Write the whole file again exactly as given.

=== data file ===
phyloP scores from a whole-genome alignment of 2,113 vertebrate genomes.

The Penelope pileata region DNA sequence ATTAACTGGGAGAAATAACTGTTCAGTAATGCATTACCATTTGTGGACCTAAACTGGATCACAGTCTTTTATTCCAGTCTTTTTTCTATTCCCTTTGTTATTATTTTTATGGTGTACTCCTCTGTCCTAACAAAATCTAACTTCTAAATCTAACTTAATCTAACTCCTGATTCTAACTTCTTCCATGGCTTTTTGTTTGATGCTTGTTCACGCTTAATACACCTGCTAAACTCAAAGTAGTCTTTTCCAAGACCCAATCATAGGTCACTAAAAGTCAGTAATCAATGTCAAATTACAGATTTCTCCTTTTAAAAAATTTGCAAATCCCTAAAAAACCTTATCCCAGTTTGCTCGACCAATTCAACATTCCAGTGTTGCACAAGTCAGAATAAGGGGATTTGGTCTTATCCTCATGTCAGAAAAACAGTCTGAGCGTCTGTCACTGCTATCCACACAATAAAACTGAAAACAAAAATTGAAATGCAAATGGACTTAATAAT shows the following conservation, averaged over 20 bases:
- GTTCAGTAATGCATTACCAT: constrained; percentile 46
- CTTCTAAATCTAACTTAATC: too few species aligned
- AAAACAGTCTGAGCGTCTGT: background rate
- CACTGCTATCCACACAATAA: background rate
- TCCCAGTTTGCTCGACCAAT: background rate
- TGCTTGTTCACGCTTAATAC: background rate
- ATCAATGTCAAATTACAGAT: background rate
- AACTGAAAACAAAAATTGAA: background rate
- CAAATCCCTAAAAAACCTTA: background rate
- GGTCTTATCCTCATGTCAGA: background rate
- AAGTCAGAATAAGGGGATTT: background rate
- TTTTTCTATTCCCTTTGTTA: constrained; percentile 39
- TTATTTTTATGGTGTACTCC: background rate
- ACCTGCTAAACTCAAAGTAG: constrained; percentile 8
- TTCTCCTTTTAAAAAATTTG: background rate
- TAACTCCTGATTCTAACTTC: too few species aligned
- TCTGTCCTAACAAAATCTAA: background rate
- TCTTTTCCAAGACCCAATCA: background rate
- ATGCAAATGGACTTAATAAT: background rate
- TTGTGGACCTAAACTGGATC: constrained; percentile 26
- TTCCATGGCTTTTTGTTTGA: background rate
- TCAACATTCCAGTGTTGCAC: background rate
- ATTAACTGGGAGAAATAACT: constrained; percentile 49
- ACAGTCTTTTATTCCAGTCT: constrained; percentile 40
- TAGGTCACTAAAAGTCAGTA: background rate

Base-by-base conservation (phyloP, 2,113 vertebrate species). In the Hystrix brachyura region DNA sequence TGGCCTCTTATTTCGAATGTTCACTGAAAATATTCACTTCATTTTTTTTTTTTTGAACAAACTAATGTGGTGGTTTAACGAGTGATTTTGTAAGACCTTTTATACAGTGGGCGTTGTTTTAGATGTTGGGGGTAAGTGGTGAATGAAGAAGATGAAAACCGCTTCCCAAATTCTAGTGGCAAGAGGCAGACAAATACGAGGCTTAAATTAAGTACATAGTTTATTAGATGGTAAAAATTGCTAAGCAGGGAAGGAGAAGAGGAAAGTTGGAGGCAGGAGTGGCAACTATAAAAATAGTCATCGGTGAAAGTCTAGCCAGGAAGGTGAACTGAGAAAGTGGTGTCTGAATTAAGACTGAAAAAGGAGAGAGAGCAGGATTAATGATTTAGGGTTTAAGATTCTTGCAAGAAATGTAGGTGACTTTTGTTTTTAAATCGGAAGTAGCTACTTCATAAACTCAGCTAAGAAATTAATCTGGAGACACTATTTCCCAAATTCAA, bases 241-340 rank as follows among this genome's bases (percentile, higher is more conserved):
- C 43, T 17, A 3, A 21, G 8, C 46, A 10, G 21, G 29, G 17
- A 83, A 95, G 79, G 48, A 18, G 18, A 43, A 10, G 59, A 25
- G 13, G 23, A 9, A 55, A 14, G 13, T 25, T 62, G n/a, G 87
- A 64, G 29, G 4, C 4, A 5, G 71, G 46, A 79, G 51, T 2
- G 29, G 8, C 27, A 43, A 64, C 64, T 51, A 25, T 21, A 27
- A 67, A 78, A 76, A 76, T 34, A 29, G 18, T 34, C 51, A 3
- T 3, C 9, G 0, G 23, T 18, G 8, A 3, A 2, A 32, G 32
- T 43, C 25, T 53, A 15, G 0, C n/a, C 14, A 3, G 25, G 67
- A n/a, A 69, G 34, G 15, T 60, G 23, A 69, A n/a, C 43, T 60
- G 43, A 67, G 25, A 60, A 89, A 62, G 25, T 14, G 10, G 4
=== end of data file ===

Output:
phyloP scores from a whole-genome alignment of 2,113 vertebrate genomes.

The Penelope pileata region DNA sequence ATTAACTGGGAGAAATAACTGTTCAGTAATGCATTACCATTTGTGGACCTAAACTGGATCACAGTCTTTTATTCCAGTCTTTTTTCTATTCCCTTTGTTATTATTTTTATGGTGTACTCCTCTGTCCTAACAAAATCTAACTTCTAAATCTAACTTAATCTAACTCCTGATTCTAACTTCTTCCATGGCTTTTTGTTTGATGCTTGTTCACGCTTAATACACCTGCTAAACTCAAAGTAGTCTTTTCCAAGACCCAATCATAGGTCACTAAAAGTCAGTAATCAATGTCAAATTACAGATTTCTCCTTTTAAAAAATTTGCAAATCCCTAAAAAACCTTATCCCAGTTTGCTCGACCAATTCAACATTCCAGTGTTGCACAAGTCAGAATAAGGGGATTTGGTCTTATCCTCATGTCAGAAAAACAGTCTGAGCGTCTGTCACTGCTATCCACACAATAAAACTGAAAACAAAAATTGAAATGCAAATGGACTTAATAAT shows the following conservation, averaged over 20 bases:
- GTTCAGTAATGCATTACCAT: constrained; percentile 46
- CTTCTAAATCTAACTTAATC: too few species aligned
- AAAACAGTCTGAGCGTCTGT: background rate
- CACTGCTATCCACACAATAA: background rate
- TCCCAGTTTGCTCGACCAAT: background rate
- TGCTTGTTCACGCTTAATAC: background rate
- ATCAATGTCAAATTACAGAT: background rate
- AACTGAAAACAAAAATTGAA: background rate
- CAAATCCCTAAAAAACCTTA: background rate
- GGTCTTATCCTCATGTCAGA: background rate
- AAGTCAGAATAAGGGGATTT: background rate
- TTTTTCTATTCCCTTTGTTA: constrained; percentile 39
- TTATTTTTATGGTGTACTCC: background rate
- ACCTGCTAAACTCAAAGTAG: constrained; percentile 8
- TTCTCCTTTTAAAAAATTTG: background rate
- TAACTCCTGATTCTAACTTC: too few species aligned
- TCTGTCCTAACAAAATCTAA: background rate
- TCTTTTCCAAGACCCAATCA: background rate
- ATGCAAATGGACTTAATAAT: background rate
- TTGTGGACCTAAACTGGATC: constrained; percentile 26
- TTCCATGGCTTTTTGTTTGA: background rate
- TCAACATTCCAGTGTTGCAC: background rate
- ATTAACTGGGAGAAATAACT: constrained; percentile 49
- ACAGTCTTTTATTCCAGTCT: constrained; percentile 40
- TAGGTCACTAAAAGTCAGTA: background rate

Base-by-base conservation (phyloP, 2,113 vertebrate species). In the Hystrix brachyura region DNA sequence TGGCCTCTTATTTCGAATGTTCACTGAAAATATTCACTTCATTTTTTTTTTTTTGAACAAACTAATGTGGTGGTTTAACGAGTGATTTTGTAAGACCTTTTATACAGTGGGCGTTGTTTTAGATGTTGGGGGTAAGTGGTGAATGAAGAAGATGAAAACCGCTTCCCAAATTCTAGTGGCAAGAGGCAGACAAATACGAGGCTTAAATTAAGTACATAGTTTATTAGATGGTAAAAATTGCTAAGCAGGGAAGGAGAAGAGGAAAGTTGGAGGCAGGAGTGGCAACTATAAAAATAGTCATCGGTGAAAGTCTAGCCAGGAAGGTGAACTGAGAAAGTGGTGTCTGAATTAAGACTGAAAAAGGAGAGAGAGCAGGATTAATGATTTAGGGTTTAAGATTCTTGCAAGAAATGTAGGTGACTTTTGTTTTTAAATCGGAAGTAGCTACTTCATAAACTCAGCTAAGAAATTAATCTGGAGACACTATTTCCCAAATTCAA, bases 241-340 rank as follows among this genome's bases (percentile, higher is more conserved):
- C 43, T 17, A 3, A 21, G 8, C 46, A 10, G 21, G 29, G 17
- A 83, A 95, G 79, G 48, A 18, G 18, A 43, A 10, G 59, A 25
- G 13, G 23, A 9, A 55, A 14, G 13, T 25, T 62, G n/a, G 87
- A 64, G 29, G 4, C 4, A 5, G 71, G 46, A 79, G 51, T 2
- G 29, G 8, C 27, A 43, A 64, C 64, T 51, A 25, T 21, A 27
- A 67, A 78, A 76, A 76, T 34, A 29, G 18, T 34, C 51, A 3
- T 3, C 9, G 0, G 23, T 18, G 8, A 3, A 2, A 32, G 32
- T 43, C 25, T 53, A 15, G 0, C n/a, C 14, A 3, G 25, G 67
- A n/a, A 69, G 34, G 15, T 60, G 23, A 69, A n/a, C 43, T 60
- G 43, A 67, G 25, A 60, A 89, A 62, G 25, T 14, G 10, G 4